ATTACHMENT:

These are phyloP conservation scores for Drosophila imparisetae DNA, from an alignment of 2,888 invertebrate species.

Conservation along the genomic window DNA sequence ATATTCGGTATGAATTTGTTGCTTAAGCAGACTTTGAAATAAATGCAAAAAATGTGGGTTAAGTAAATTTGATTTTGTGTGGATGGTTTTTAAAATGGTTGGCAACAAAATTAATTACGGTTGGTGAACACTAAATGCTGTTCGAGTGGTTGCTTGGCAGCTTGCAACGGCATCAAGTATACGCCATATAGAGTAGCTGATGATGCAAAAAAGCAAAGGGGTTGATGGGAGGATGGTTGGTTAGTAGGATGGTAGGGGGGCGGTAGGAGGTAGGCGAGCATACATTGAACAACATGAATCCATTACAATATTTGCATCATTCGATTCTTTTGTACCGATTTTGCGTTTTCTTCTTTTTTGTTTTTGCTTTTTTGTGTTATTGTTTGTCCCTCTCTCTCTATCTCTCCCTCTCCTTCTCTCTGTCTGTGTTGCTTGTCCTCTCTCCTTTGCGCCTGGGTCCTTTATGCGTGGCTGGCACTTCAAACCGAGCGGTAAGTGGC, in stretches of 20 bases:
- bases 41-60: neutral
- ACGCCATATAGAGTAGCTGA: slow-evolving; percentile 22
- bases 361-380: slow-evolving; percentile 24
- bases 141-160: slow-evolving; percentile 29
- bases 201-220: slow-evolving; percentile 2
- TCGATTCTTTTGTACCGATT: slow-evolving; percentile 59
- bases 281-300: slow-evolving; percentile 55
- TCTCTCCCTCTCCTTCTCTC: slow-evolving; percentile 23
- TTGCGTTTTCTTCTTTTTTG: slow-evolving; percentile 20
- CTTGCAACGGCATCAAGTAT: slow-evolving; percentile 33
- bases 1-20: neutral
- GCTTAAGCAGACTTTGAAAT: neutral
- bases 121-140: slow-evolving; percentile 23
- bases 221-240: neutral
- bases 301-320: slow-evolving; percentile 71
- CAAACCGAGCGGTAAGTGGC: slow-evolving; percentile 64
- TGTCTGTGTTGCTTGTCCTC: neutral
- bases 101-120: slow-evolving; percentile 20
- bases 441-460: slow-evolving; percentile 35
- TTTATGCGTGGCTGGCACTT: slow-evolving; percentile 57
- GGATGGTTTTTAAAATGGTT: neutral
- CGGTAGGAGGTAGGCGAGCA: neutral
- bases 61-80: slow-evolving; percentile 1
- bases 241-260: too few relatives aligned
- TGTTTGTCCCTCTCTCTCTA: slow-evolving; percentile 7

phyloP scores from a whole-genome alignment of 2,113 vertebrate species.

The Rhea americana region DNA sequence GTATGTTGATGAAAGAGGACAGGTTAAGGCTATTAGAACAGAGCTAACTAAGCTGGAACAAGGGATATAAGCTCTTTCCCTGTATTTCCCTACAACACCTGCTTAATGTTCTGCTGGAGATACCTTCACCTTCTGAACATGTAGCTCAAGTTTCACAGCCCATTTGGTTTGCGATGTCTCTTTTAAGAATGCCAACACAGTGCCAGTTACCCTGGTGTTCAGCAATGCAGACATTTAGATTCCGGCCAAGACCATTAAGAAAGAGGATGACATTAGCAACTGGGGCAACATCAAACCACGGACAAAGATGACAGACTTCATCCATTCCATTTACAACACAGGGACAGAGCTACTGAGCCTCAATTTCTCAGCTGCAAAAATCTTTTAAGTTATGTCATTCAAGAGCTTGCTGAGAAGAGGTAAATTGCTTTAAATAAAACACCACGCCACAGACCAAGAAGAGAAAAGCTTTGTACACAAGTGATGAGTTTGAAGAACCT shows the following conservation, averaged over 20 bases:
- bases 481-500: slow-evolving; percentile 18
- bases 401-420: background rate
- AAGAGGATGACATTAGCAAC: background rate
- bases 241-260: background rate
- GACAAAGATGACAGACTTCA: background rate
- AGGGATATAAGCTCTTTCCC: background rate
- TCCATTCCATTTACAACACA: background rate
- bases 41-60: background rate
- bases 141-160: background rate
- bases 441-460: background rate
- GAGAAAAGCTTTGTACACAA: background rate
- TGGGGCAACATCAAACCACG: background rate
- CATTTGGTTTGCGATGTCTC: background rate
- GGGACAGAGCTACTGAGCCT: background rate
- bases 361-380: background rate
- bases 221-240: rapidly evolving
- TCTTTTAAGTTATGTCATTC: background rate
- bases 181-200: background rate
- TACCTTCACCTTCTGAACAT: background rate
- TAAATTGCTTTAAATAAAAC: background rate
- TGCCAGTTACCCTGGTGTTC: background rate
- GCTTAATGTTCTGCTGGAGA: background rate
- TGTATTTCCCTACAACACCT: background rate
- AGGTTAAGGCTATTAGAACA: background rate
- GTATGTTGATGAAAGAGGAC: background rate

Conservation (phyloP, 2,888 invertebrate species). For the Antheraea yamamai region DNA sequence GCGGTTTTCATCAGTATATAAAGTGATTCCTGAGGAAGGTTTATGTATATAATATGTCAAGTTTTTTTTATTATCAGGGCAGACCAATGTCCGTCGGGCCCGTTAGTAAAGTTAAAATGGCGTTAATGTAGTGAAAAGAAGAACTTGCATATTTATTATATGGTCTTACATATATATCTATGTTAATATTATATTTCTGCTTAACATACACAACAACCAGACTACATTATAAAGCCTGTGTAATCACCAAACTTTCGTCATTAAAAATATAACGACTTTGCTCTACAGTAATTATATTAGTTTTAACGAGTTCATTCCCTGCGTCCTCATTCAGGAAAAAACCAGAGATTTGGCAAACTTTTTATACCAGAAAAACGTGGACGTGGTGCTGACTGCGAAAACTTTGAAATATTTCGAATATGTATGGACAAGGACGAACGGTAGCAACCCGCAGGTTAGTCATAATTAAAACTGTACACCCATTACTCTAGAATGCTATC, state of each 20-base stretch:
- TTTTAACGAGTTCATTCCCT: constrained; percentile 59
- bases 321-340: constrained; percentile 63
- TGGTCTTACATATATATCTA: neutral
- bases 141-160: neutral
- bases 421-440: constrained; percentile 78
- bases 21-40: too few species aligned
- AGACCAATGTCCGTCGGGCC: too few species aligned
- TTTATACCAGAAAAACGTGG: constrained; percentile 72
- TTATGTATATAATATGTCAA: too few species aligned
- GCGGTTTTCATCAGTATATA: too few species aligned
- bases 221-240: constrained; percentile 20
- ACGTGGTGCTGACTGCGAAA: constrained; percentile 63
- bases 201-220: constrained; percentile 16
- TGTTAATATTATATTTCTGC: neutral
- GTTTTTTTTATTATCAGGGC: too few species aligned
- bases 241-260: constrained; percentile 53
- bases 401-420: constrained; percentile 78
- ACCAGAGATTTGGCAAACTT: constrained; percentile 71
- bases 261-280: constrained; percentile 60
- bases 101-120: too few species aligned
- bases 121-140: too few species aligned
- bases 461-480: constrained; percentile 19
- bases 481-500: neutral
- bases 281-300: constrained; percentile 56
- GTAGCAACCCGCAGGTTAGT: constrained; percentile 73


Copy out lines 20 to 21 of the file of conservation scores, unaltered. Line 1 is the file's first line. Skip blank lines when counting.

- bases 101-120: slow-evolving; percentile 20
- bases 441-460: slow-evolving; percentile 35